The square type stitching, often referred to as box stitching, is in my opinion a better job. The filling inside is contained within the stitched squares and as such has little room to move about. As you would imagine the square stitching involves more work from the manufacturer, and as such, will normally cost a little bit more.

Which Brands Make Duvets in the UK?

There are quite a number of brands competing for bedding supplies in the United Kingdom. I have listed some of the most popular ones below:

  • Silentnight
  • Slumberdown
  • Linens Limited
  • Fogarty
  • Homescapes
  • Puredown
  • Joysleep
  • Cosy Nights
  • Bedding Online
  • Decoking
  • Cushy
  • The Sleep Easy
  • Nights UK
  • Viceroy Bedding

As you can see there are quite a lot of these. You can buy duvets in the UK in a whole range of stores such as Debenhams, John Lewis, TK Maxx, Marks and Spencer. Argos, Dunelm and Tesco. You can also buy them online at Amazon and other online stores.

How Much Do Duvets Cost?

The price varies depending on the size and quality of the duvet that you want to buy. Generally speaking they vary from £10 -50 with a good quality one costing around £25. So as you can see they are an affordable item. You may also want to buy a duvet protector and almost certainly want to buy a duvet cover, for decorating your bedroom.

How To Buy a Duvet for Your Bed? - Bed Size vs Duvet Size

As good a place to start as any, is the size of the bed that you want the duvet for. There are a few different bed sizes available in the UK as I am sure you know. Let's have a closer look at those. Please note carefully that the ones shown below are those used by UK manufacturers and are the most common sizes.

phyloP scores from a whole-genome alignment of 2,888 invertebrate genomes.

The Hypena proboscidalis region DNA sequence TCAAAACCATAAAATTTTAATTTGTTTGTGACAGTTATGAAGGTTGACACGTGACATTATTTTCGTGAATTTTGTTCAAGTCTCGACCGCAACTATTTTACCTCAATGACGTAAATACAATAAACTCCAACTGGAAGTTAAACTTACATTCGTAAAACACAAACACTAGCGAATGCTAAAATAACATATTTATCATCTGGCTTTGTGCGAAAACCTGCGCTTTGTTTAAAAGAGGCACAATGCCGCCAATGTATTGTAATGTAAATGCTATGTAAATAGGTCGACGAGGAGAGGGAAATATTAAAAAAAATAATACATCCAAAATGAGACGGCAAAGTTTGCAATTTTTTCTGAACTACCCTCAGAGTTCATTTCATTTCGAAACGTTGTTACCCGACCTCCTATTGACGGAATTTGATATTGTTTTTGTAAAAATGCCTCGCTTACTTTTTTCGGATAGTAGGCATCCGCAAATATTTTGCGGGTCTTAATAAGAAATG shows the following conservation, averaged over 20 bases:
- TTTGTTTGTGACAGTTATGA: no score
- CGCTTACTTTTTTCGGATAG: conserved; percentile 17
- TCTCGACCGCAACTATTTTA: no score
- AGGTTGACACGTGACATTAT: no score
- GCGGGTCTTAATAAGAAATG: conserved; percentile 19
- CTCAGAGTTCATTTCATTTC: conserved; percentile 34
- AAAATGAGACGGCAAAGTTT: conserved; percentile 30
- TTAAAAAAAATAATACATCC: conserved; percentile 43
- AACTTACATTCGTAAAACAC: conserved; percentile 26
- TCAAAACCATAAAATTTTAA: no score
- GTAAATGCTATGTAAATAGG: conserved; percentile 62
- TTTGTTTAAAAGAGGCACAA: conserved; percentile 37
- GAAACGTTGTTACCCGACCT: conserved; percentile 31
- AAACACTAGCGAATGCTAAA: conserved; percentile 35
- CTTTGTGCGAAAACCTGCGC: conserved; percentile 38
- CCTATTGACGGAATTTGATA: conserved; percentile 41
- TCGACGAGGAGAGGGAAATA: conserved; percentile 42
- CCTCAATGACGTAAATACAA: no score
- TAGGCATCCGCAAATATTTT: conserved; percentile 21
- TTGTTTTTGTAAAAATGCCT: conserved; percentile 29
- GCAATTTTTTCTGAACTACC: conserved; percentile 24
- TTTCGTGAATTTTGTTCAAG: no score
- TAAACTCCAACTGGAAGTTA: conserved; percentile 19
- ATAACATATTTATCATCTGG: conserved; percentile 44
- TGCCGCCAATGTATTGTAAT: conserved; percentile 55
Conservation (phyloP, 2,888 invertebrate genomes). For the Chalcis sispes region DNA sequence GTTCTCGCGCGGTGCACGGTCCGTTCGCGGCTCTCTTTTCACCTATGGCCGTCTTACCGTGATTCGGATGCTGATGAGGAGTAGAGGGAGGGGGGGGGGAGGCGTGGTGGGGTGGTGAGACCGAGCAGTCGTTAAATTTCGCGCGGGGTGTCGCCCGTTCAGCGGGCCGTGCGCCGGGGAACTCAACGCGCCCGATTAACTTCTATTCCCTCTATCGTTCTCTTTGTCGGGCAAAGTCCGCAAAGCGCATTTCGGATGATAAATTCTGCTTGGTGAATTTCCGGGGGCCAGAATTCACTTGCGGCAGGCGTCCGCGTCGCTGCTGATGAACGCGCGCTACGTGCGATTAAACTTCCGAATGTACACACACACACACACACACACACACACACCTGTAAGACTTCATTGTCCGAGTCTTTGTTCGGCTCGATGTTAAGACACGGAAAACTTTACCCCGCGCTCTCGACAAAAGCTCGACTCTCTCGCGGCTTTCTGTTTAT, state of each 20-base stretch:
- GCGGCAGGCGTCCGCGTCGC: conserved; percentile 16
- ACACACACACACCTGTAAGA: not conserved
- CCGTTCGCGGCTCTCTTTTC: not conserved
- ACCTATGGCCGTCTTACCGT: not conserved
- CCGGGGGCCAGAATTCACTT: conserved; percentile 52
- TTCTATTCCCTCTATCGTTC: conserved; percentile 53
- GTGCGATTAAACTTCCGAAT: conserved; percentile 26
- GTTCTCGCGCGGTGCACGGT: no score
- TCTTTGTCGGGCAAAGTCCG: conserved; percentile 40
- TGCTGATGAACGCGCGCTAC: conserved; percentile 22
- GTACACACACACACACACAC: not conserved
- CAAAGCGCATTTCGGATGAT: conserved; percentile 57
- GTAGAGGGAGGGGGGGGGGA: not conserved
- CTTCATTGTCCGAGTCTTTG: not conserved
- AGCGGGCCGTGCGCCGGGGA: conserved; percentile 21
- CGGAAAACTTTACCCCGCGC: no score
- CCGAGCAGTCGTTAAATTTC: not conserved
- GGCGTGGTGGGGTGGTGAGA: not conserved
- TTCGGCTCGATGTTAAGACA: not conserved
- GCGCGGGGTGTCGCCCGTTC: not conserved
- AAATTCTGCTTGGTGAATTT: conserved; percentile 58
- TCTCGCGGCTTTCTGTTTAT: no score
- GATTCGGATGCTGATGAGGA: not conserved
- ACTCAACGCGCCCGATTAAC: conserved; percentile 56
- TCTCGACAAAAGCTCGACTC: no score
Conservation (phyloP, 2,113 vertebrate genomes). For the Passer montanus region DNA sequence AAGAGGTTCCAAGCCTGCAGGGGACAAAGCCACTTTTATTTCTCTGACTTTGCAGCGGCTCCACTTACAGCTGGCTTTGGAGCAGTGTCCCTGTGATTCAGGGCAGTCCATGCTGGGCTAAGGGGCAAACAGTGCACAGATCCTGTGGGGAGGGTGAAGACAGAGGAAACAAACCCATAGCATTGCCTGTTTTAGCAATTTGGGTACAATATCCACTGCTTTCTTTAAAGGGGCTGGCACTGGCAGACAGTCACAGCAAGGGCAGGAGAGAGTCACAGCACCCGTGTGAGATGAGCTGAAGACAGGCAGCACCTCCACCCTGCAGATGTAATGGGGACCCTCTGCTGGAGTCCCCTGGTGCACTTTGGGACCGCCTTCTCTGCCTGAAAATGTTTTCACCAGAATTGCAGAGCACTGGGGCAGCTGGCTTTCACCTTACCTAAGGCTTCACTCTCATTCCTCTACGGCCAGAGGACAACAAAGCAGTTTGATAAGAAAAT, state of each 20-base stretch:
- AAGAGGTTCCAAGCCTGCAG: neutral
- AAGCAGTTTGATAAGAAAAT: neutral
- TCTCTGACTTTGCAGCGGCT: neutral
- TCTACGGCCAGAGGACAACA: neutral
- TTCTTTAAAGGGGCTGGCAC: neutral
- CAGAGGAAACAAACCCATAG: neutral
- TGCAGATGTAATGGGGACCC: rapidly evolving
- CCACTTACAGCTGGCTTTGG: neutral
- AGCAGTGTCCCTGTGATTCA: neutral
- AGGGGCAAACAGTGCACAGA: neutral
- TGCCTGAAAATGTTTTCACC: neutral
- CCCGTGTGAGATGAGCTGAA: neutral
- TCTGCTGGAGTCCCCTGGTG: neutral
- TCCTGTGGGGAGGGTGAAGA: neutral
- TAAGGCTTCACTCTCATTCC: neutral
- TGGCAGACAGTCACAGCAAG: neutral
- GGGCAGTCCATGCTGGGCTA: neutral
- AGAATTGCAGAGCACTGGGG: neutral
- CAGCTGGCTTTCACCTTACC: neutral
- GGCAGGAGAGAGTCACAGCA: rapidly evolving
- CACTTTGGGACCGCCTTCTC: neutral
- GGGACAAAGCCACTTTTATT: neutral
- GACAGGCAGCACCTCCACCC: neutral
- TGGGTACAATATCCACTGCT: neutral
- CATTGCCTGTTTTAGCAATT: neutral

Type of Bed

Actual Size

Small Single Bed

2' 6" wide and 6' 3" long

Standard Single Bed

3 feet wide and 6' 3" long - most common bed size for kids and bunk beds

Small Double Bed

4 feet wide and 6' 3" long

Normal Double Bed

4' 6" wide and 6' 3" long

King Bed

5 feet wide and 6' 6" long

Super King Size Bed

6 feet wide and 6' 6" long

In the UK you may hear people refer to "Queen" sized beds and this can get confusing. That term is more used in the USA and Europe but not here in the UK. For example a King size bed in the UK is approximately the same size as an American Queen sized bed. To add even more confusion some UK manufacturers refer to a small double as a Queen bed.

Stick to the ones that I have outlined above, and you will not go far wrong when buying your duvet and its cover. Now clearly, depending on the size of bed that you have will then determine the size of duvet that you want.

Best Duvet - Understanding TOG Ratings

I remember when I first came across this term, I found just a strange thing to say. The tog rating refers to the effectiveness of the thermal insulation of a material. To get slightly technical for a moment, a tog is the measurement used on items like duvets and carpet underlay.

The actual word comes from the Roman word "toga" which is a Roman garment. The tog rating actually refers to the duvet filling. It measures its ability to trap air and as such provide more warmth.

That is better achieved with natural filled duvets rather than synthetic fibre duvets. Natural filled duvets with something like "down" will typically feel lighter than their synthetic equals. This tog rating is measured on a scale from 1-15. Lower tog rated duvets are much lighter than the higher rated ones. For duvets though this is made slightly simpler. Tog ratings are classed as follows:

  • 3-4.5 tog - Lightweight Summer Duvet
  • 7.5-10.5 tog - Spring/Autumn weight duvet
  • 12-13.5 tog - Winter weight duvet

Tog Rating vs Room Temperature